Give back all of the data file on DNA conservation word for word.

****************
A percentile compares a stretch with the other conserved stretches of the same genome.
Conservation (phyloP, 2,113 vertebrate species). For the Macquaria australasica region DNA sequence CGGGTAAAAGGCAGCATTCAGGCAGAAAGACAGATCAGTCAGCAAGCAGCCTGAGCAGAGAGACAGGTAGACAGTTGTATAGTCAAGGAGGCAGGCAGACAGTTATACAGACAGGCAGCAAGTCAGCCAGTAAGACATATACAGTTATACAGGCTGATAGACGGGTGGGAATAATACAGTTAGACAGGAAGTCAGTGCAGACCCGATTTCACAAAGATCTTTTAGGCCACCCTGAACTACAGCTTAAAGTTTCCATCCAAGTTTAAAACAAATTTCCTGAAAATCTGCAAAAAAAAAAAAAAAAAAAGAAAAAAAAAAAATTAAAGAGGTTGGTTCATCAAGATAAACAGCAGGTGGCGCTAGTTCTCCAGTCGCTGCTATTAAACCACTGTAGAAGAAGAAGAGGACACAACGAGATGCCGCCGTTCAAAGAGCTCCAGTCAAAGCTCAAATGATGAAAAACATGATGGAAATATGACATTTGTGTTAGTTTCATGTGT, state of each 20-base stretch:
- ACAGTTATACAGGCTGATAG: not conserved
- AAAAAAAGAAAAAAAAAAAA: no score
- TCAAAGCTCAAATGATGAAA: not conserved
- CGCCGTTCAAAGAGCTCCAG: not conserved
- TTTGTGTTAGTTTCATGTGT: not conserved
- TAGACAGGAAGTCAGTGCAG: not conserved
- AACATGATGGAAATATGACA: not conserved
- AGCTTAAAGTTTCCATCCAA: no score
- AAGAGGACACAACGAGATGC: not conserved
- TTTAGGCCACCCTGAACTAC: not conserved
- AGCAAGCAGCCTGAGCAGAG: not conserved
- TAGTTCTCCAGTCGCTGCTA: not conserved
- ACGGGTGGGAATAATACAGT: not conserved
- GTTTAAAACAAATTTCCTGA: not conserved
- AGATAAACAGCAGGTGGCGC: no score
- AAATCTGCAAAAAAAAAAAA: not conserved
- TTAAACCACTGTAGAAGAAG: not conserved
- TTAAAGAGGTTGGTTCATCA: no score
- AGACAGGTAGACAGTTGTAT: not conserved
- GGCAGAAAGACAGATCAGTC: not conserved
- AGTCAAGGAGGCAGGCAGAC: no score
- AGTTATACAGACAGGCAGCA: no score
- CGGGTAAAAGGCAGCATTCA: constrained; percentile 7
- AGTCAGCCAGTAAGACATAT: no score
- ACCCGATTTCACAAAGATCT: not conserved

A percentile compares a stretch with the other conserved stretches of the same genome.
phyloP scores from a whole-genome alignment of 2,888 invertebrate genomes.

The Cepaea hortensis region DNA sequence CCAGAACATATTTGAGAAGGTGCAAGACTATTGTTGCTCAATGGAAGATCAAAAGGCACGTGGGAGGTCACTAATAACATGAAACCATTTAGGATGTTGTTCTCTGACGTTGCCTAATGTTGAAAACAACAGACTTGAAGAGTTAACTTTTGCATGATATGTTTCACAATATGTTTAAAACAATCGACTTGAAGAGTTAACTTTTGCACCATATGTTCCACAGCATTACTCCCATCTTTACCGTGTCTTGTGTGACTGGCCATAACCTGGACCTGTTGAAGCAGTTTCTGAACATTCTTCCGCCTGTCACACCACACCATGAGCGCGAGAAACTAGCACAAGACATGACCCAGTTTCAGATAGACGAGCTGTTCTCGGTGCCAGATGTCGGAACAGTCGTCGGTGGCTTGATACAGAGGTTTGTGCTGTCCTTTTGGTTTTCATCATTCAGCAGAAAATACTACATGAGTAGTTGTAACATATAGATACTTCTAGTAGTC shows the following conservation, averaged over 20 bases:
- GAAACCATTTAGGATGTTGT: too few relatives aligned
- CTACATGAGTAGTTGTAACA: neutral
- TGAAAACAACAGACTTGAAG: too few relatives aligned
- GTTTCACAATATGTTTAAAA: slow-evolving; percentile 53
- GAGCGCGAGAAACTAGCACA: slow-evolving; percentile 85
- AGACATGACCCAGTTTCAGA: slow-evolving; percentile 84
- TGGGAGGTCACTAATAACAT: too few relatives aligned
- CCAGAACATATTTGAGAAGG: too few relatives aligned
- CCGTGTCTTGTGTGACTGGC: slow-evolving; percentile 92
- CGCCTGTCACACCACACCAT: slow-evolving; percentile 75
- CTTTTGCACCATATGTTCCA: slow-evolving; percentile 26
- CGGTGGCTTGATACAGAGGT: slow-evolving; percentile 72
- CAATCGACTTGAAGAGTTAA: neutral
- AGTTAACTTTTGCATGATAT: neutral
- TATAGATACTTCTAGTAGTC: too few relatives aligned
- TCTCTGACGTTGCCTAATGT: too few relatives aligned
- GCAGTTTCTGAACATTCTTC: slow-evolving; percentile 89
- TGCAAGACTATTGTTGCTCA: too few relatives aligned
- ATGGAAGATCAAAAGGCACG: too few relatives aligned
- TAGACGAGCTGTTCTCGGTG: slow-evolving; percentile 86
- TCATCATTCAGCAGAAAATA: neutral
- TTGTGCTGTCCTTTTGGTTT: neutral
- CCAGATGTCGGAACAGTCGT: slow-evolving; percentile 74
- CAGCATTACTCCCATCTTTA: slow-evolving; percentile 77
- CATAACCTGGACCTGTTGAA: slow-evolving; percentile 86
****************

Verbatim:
A percentile compares a stretch with the other conserved stretches of the same genome.
Conservation (phyloP, 2,113 vertebrate species). For the Macquaria australasica region DNA sequence CGGGTAAAAGGCAGCATTCAGGCAGAAAGACAGATCAGTCAGCAAGCAGCCTGAGCAGAGAGACAGGTAGACAGTTGTATAGTCAAGGAGGCAGGCAGACAGTTATACAGACAGGCAGCAAGTCAGCCAGTAAGACATATACAGTTATACAGGCTGATAGACGGGTGGGAATAATACAGTTAGACAGGAAGTCAGTGCAGACCCGATTTCACAAAGATCTTTTAGGCCACCCTGAACTACAGCTTAAAGTTTCCATCCAAGTTTAAAACAAATTTCCTGAAAATCTGCAAAAAAAAAAAAAAAAAAAGAAAAAAAAAAAATTAAAGAGGTTGGTTCATCAAGATAAACAGCAGGTGGCGCTAGTTCTCCAGTCGCTGCTATTAAACCACTGTAGAAGAAGAAGAGGACACAACGAGATGCCGCCGTTCAAAGAGCTCCAGTCAAAGCTCAAATGATGAAAAACATGATGGAAATATGACATTTGTGTTAGTTTCATGTGT, state of each 20-base stretch:
- ACAGTTATACAGGCTGATAG: not conserved
- AAAAAAAGAAAAAAAAAAAA: no score
- TCAAAGCTCAAATGATGAAA: not conserved
- CGCCGTTCAAAGAGCTCCAG: not conserved
- TTTGTGTTAGTTTCATGTGT: not conserved
- TAGACAGGAAGTCAGTGCAG: not conserved
- AACATGATGGAAATATGACA: not conserved
- AGCTTAAAGTTTCCATCCAA: no score
- AAGAGGACACAACGAGATGC: not conserved
- TTTAGGCCACCCTGAACTAC: not conserved
- AGCAAGCAGCCTGAGCAGAG: not conserved
- TAGTTCTCCAGTCGCTGCTA: not conserved
- ACGGGTGGGAATAATACAGT: not conserved
- GTTTAAAACAAATTTCCTGA: not conserved
- AGATAAACAGCAGGTGGCGC: no score
- AAATCTGCAAAAAAAAAAAA: not conserved
- TTAAACCACTGTAGAAGAAG: not conserved
- TTAAAGAGGTTGGTTCATCA: no score
- AGACAGGTAGACAGTTGTAT: not conserved
- GGCAGAAAGACAGATCAGTC: not conserved
- AGTCAAGGAGGCAGGCAGAC: no score
- AGTTATACAGACAGGCAGCA: no score
- CGGGTAAAAGGCAGCATTCA: constrained; percentile 7
- AGTCAGCCAGTAAGACATAT: no score
- ACCCGATTTCACAAAGATCT: not conserved

A percentile compares a stretch with the other conserved stretches of the same genome.
phyloP scores from a whole-genome alignment of 2,888 invertebrate genomes.

The Cepaea hortensis region DNA sequence CCAGAACATATTTGAGAAGGTGCAAGACTATTGTTGCTCAATGGAAGATCAAAAGGCACGTGGGAGGTCACTAATAACATGAAACCATTTAGGATGTTGTTCTCTGACGTTGCCTAATGTTGAAAACAACAGACTTGAAGAGTTAACTTTTGCATGATATGTTTCACAATATGTTTAAAACAATCGACTTGAAGAGTTAACTTTTGCACCATATGTTCCACAGCATTACTCCCATCTTTACCGTGTCTTGTGTGACTGGCCATAACCTGGACCTGTTGAAGCAGTTTCTGAACATTCTTCCGCCTGTCACACCACACCATGAGCGCGAGAAACTAGCACAAGACATGACCCAGTTTCAGATAGACGAGCTGTTCTCGGTGCCAGATGTCGGAACAGTCGTCGGTGGCTTGATACAGAGGTTTGTGCTGTCCTTTTGGTTTTCATCATTCAGCAGAAAATACTACATGAGTAGTTGTAACATATAGATACTTCTAGTAGTC shows the following conservation, averaged over 20 bases:
- GAAACCATTTAGGATGTTGT: too few relatives aligned
- CTACATGAGTAGTTGTAACA: neutral
- TGAAAACAACAGACTTGAAG: too few relatives aligned
- GTTTCACAATATGTTTAAAA: slow-evolving; percentile 53
- GAGCGCGAGAAACTAGCACA: slow-evolving; percentile 85
- AGACATGACCCAGTTTCAGA: slow-evolving; percentile 84
- TGGGAGGTCACTAATAACAT: too few relatives aligned
- CCAGAACATATTTGAGAAGG: too few relatives aligned
- CCGTGTCTTGTGTGACTGGC: slow-evolving; percentile 92
- CGCCTGTCACACCACACCAT: slow-evolving; percentile 75
- CTTTTGCACCATATGTTCCA: slow-evolving; percentile 26
- CGGTGGCTTGATACAGAGGT: slow-evolving; percentile 72
- CAATCGACTTGAAGAGTTAA: neutral
- AGTTAACTTTTGCATGATAT: neutral
- TATAGATACTTCTAGTAGTC: too few relatives aligned
- TCTCTGACGTTGCCTAATGT: too few relatives aligned
- GCAGTTTCTGAACATTCTTC: slow-evolving; percentile 89
- TGCAAGACTATTGTTGCTCA: too few relatives aligned
- ATGGAAGATCAAAAGGCACG: too few relatives aligned
- TAGACGAGCTGTTCTCGGTG: slow-evolving; percentile 86
- TCATCATTCAGCAGAAAATA: neutral
- TTGTGCTGTCCTTTTGGTTT: neutral
- CCAGATGTCGGAACAGTCGT: slow-evolving; percentile 74
- CAGCATTACTCCCATCTTTA: slow-evolving; percentile 77
- CATAACCTGGACCTGTTGAA: slow-evolving; percentile 86